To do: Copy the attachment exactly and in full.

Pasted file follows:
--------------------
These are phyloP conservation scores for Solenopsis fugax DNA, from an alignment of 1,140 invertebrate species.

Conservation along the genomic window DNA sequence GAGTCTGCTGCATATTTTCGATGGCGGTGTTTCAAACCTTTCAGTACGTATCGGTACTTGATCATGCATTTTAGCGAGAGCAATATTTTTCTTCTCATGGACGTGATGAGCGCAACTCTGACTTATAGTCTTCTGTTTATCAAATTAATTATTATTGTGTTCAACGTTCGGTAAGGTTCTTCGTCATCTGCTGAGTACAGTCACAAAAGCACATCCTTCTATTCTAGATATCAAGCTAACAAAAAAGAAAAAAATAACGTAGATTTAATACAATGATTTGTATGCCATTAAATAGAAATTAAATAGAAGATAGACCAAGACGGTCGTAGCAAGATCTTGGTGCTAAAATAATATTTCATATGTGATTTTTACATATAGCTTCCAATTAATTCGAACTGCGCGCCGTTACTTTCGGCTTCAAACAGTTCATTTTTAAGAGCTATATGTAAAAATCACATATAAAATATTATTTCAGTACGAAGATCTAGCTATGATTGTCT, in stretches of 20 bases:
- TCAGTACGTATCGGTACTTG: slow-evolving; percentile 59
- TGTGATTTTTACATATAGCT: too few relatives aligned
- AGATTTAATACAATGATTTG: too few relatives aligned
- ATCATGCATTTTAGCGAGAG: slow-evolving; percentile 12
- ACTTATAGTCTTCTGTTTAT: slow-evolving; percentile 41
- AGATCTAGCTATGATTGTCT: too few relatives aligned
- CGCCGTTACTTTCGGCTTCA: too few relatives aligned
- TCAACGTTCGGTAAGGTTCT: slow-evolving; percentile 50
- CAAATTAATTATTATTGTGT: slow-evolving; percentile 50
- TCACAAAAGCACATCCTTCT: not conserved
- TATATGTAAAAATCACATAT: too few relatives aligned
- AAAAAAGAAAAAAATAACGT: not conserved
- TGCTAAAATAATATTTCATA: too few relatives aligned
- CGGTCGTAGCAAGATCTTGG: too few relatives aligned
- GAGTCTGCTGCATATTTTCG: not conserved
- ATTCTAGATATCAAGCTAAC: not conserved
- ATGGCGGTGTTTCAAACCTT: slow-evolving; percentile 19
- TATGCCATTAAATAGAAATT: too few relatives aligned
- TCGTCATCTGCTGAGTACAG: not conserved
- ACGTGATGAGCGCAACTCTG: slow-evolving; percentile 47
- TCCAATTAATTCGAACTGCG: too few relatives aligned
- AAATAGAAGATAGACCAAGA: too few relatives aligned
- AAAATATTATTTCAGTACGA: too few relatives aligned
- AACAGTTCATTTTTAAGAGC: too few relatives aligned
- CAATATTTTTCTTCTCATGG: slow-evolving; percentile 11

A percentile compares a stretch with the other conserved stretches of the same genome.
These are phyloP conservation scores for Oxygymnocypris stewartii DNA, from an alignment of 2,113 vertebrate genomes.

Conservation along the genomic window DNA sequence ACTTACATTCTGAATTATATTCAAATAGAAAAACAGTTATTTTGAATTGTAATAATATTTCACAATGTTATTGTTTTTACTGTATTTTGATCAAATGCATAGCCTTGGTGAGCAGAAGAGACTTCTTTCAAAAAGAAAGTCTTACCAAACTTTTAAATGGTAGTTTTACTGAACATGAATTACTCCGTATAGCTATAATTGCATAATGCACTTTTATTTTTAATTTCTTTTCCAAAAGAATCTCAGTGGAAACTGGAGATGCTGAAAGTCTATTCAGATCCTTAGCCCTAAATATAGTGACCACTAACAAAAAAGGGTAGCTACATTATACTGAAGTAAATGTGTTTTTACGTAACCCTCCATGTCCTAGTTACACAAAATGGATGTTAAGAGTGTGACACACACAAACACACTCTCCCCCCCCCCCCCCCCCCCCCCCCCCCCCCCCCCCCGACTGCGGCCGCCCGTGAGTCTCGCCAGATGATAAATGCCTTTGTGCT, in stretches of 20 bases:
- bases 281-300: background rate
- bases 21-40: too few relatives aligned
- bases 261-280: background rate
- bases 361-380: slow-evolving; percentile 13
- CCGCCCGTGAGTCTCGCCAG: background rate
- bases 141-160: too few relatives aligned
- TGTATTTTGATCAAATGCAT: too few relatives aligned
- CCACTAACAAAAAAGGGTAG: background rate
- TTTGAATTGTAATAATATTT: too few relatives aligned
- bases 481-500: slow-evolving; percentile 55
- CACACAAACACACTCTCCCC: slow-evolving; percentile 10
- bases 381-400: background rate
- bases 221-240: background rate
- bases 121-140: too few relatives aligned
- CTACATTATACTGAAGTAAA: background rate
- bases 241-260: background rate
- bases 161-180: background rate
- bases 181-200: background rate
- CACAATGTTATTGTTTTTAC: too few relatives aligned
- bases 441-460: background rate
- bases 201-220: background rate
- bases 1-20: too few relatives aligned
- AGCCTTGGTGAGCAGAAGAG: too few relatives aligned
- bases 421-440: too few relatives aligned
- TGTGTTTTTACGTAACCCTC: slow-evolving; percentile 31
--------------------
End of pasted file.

These are phyloP conservation scores for Solenopsis fugax DNA, from an alignment of 1,140 invertebrate species.

Conservation along the genomic window DNA sequence GAGTCTGCTGCATATTTTCGATGGCGGTGTTTCAAACCTTTCAGTACGTATCGGTACTTGATCATGCATTTTAGCGAGAGCAATATTTTTCTTCTCATGGACGTGATGAGCGCAACTCTGACTTATAGTCTTCTGTTTATCAAATTAATTATTATTGTGTTCAACGTTCGGTAAGGTTCTTCGTCATCTGCTGAGTACAGTCACAAAAGCACATCCTTCTATTCTAGATATCAAGCTAACAAAAAAGAAAAAAATAACGTAGATTTAATACAATGATTTGTATGCCATTAAATAGAAATTAAATAGAAGATAGACCAAGACGGTCGTAGCAAGATCTTGGTGCTAAAATAATATTTCATATGTGATTTTTACATATAGCTTCCAATTAATTCGAACTGCGCGCCGTTACTTTCGGCTTCAAACAGTTCATTTTTAAGAGCTATATGTAAAAATCACATATAAAATATTATTTCAGTACGAAGATCTAGCTATGATTGTCT, in stretches of 20 bases:
- TCAGTACGTATCGGTACTTG: slow-evolving; percentile 59
- TGTGATTTTTACATATAGCT: too few relatives aligned
- AGATTTAATACAATGATTTG: too few relatives aligned
- ATCATGCATTTTAGCGAGAG: slow-evolving; percentile 12
- ACTTATAGTCTTCTGTTTAT: slow-evolving; percentile 41
- AGATCTAGCTATGATTGTCT: too few relatives aligned
- CGCCGTTACTTTCGGCTTCA: too few relatives aligned
- TCAACGTTCGGTAAGGTTCT: slow-evolving; percentile 50
- CAAATTAATTATTATTGTGT: slow-evolving; percentile 50
- TCACAAAAGCACATCCTTCT: not conserved
- TATATGTAAAAATCACATAT: too few relatives aligned
- AAAAAAGAAAAAAATAACGT: not conserved
- TGCTAAAATAATATTTCATA: too few relatives aligned
- CGGTCGTAGCAAGATCTTGG: too few relatives aligned
- GAGTCTGCTGCATATTTTCG: not conserved
- ATTCTAGATATCAAGCTAAC: not conserved
- ATGGCGGTGTTTCAAACCTT: slow-evolving; percentile 19
- TATGCCATTAAATAGAAATT: too few relatives aligned
- TCGTCATCTGCTGAGTACAG: not conserved
- ACGTGATGAGCGCAACTCTG: slow-evolving; percentile 47
- TCCAATTAATTCGAACTGCG: too few relatives aligned
- AAATAGAAGATAGACCAAGA: too few relatives aligned
- AAAATATTATTTCAGTACGA: too few relatives aligned
- AACAGTTCATTTTTAAGAGC: too few relatives aligned
- CAATATTTTTCTTCTCATGG: slow-evolving; percentile 11

A percentile compares a stretch with the other conserved stretches of the same genome.
These are phyloP conservation scores for Oxygymnocypris stewartii DNA, from an alignment of 2,113 vertebrate genomes.

Conservation along the genomic window DNA sequence ACTTACATTCTGAATTATATTCAAATAGAAAAACAGTTATTTTGAATTGTAATAATATTTCACAATGTTATTGTTTTTACTGTATTTTGATCAAATGCATAGCCTTGGTGAGCAGAAGAGACTTCTTTCAAAAAGAAAGTCTTACCAAACTTTTAAATGGTAGTTTTACTGAACATGAATTACTCCGTATAGCTATAATTGCATAATGCACTTTTATTTTTAATTTCTTTTCCAAAAGAATCTCAGTGGAAACTGGAGATGCTGAAAGTCTATTCAGATCCTTAGCCCTAAATATAGTGACCACTAACAAAAAAGGGTAGCTACATTATACTGAAGTAAATGTGTTTTTACGTAACCCTCCATGTCCTAGTTACACAAAATGGATGTTAAGAGTGTGACACACACAAACACACTCTCCCCCCCCCCCCCCCCCCCCCCCCCCCCCCCCCCCCGACTGCGGCCGCCCGTGAGTCTCGCCAGATGATAAATGCCTTTGTGCT, in stretches of 20 bases:
- bases 281-300: background rate
- bases 21-40: too few relatives aligned
- bases 261-280: background rate
- bases 361-380: slow-evolving; percentile 13
- CCGCCCGTGAGTCTCGCCAG: background rate
- bases 141-160: too few relatives aligned
- TGTATTTTGATCAAATGCAT: too few relatives aligned
- CCACTAACAAAAAAGGGTAG: background rate
- TTTGAATTGTAATAATATTT: too few relatives aligned
- bases 481-500: slow-evolving; percentile 55
- CACACAAACACACTCTCCCC: slow-evolving; percentile 10
- bases 381-400: background rate
- bases 221-240: background rate
- bases 121-140: too few relatives aligned
- CTACATTATACTGAAGTAAA: background rate
- bases 241-260: background rate
- bases 161-180: background rate
- bases 181-200: background rate
- CACAATGTTATTGTTTTTAC: too few relatives aligned
- bases 441-460: background rate
- bases 201-220: background rate
- bases 1-20: too few relatives aligned
- AGCCTTGGTGAGCAGAAGAG: too few relatives aligned
- bases 421-440: too few relatives aligned
- TGTGTTTTTACGTAACCCTC: slow-evolving; percentile 31